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End of the road for Daewoo

Stand aside: Chevrolet will replace Daewoo as GM’s primary brand in South Korea.

GM kills off Daewoo name as Chevrolet takes hold in South Korea too

20 Jan 2011

DAEWOO Auto – the oft-troubled South Korean motor company that has been rescued more times than Bondi swimmers – will be laid to rest.

Owner General Motors will consign the name to history at the end of March, renaming the subsidiary GM Korea Co, with all of the company’s mainstream cars branded Chevrolet for the local South Korean market from now on.

The move – designed to shake off years of baggage in the domestic South Korean market – was announced today by GM Daewoo president and CEO Mike Arcamone who said the change was consistent with GM’s naming system in other markets.

“This important new brand strategy is designed to strengthen our commitment to the Korean market, recognising it as one of the strongest performing countries within GM’s global operations,” he said.

“We are well positioned to bring one of the world’s iconic brands to Korea. We cannot afford to sit still, and instead, choose to make a bold move with the launch of Chevrolet in Korea.” Mr Arcamone said the company’s market research overwhelmingly pointed to consumer acceptance of the Chevrolet brand in Korea.

“This new growth opportunity will allow us to compete in brand new segments and offer our customers more choices than ever before, resulting in a strong future for our company, our employees and our sales agents,” he said.

 center imageLeft: GM Daewoo president and CEO Mike Arcamone.

The re-branding exercise will include new Chevrolet livery for Daewoo dealerships across South Korea as the new company rolls out eight new Chevrolet-badged models this year, including the Holden-designed Camaro.

Daewoo Auto and Technology had its roots in a company called Shinjin Motor that rebuilt military vehicles for sale after the Korean War of the 1950s.

The Daewoo Group – a multifaceted industrial conglomerate – bought the motor company in 1982, changing the name to Daewoo Motor.

It went on a rapid and often reckless global expansion through the 1980s and 1990s until the Asian financial crisis of the late 1990s brought it unstuck.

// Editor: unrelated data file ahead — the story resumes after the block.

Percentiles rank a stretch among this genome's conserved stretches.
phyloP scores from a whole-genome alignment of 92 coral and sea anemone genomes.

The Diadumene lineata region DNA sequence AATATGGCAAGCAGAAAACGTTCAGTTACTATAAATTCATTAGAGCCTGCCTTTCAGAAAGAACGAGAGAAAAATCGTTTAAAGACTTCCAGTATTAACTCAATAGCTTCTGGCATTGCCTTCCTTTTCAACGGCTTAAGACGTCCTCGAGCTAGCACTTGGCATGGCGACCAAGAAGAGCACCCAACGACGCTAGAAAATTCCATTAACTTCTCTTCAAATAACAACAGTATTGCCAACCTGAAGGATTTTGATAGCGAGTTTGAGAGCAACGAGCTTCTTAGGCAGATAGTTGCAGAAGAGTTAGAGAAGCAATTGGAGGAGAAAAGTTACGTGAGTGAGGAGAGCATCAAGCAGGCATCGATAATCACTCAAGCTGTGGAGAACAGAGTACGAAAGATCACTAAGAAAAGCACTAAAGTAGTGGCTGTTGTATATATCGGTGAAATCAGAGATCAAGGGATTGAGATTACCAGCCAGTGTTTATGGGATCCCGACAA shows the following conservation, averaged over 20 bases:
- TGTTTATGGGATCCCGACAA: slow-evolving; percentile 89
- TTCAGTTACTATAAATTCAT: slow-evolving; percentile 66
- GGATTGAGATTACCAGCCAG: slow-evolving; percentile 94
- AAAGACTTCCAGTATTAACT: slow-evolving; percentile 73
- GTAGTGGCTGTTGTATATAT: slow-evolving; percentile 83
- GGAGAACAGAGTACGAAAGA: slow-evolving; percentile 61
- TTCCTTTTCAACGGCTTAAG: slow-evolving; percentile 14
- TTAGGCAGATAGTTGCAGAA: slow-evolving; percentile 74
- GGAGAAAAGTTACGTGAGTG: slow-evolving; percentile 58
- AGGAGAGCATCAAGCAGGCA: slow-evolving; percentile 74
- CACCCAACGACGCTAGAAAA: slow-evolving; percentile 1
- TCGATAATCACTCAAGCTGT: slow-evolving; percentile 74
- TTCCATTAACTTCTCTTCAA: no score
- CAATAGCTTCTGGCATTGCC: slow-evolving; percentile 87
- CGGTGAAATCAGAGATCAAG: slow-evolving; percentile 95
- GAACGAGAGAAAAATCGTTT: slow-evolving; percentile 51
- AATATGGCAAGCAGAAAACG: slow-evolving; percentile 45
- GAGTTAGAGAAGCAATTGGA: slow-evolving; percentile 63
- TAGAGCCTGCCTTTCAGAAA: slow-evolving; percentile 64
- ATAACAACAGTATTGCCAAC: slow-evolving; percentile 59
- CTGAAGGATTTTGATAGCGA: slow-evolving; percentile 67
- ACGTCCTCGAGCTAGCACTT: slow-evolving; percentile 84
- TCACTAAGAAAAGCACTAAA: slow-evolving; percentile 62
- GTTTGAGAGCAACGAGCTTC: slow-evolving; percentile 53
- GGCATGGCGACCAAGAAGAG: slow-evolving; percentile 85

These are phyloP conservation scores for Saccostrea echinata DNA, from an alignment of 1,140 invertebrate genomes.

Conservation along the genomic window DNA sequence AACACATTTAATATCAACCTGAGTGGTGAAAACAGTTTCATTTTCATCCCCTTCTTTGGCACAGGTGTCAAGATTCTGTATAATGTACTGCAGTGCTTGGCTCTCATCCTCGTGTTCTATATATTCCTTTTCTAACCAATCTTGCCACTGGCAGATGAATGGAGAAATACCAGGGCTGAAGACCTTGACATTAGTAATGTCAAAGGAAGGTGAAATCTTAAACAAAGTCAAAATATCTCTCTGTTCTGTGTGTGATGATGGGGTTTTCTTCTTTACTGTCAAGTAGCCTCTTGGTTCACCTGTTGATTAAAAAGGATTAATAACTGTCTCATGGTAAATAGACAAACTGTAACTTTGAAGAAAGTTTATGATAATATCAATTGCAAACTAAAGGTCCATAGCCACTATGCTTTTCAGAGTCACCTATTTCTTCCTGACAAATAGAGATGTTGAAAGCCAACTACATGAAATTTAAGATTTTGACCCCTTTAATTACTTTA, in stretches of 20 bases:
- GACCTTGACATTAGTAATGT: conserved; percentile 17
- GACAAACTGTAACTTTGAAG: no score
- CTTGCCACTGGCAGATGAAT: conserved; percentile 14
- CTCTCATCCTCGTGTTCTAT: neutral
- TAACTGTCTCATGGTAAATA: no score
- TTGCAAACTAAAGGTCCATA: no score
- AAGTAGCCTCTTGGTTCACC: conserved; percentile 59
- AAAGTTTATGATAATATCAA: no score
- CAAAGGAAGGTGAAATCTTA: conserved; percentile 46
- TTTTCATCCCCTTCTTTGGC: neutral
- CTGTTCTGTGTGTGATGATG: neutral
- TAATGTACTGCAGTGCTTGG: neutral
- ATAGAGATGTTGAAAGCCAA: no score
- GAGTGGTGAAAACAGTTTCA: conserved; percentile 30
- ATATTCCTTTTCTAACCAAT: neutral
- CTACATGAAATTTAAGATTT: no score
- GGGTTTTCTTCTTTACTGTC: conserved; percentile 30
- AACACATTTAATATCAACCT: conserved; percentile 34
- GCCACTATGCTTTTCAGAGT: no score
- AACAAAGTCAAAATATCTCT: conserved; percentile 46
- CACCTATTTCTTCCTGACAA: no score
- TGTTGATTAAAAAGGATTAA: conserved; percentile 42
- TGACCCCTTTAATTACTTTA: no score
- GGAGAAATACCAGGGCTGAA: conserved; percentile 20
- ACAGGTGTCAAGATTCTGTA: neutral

GM and partners SAIC (Shanghai Automotive Industrial Company) and Suzuki rescued the bankrupt company in 2001, renaming it GM Daewoo. GM Holden holds the GM stake in Daewoo on behalf of GM, whose share has now risen to 70.1 per cent.

Around the same time, the Daewoo name disappeared from export markets – including Australia, in 2004 – where a legacy of shoddy cars built on hand-me-down platforms from the likes of Opel made the brand all but worthless.

While Daewoo products were re-born as Chevrolets in many export markets, GM Holden took over imports of the ‘GM DAT’ products for Australia with ex-Daewoo cars such as the Barina.

It has since added the Captiva, Cruze and Barina Spark, all of which are based on new-generation GM platforms. All have been a great success for the Australian company.

However, GM DAT continued selling Daewoo-branded products in South Korea, with some success against the might of arch rival Hyundai Motor and its subsidiary Kia.

Mr Arcamone said GM Daewoo’s domestic sales increased 20 per cent last year, with the market share increasing to double-digits. He said exports had soared 35 per cent, mainly on the global success of the Cruze and Captiva.

However, GM clearly thinks it can do better under the Chevrolet bow tie, as the Daewoo name has been tainted by bankruptcy and the subsequent jailing of Daewoo founder Kim Woo-choong for embezzlement and fraud.

While GM uses the Korean operation as a cheap source of four-cylinder products, it has been ramping up the engineering and design capability of the branch in recent years. Several Holden designers and engineers have seen service in GM-DAT’s technical centre.

Daewoo also has been a major export market for Holden-made engines.

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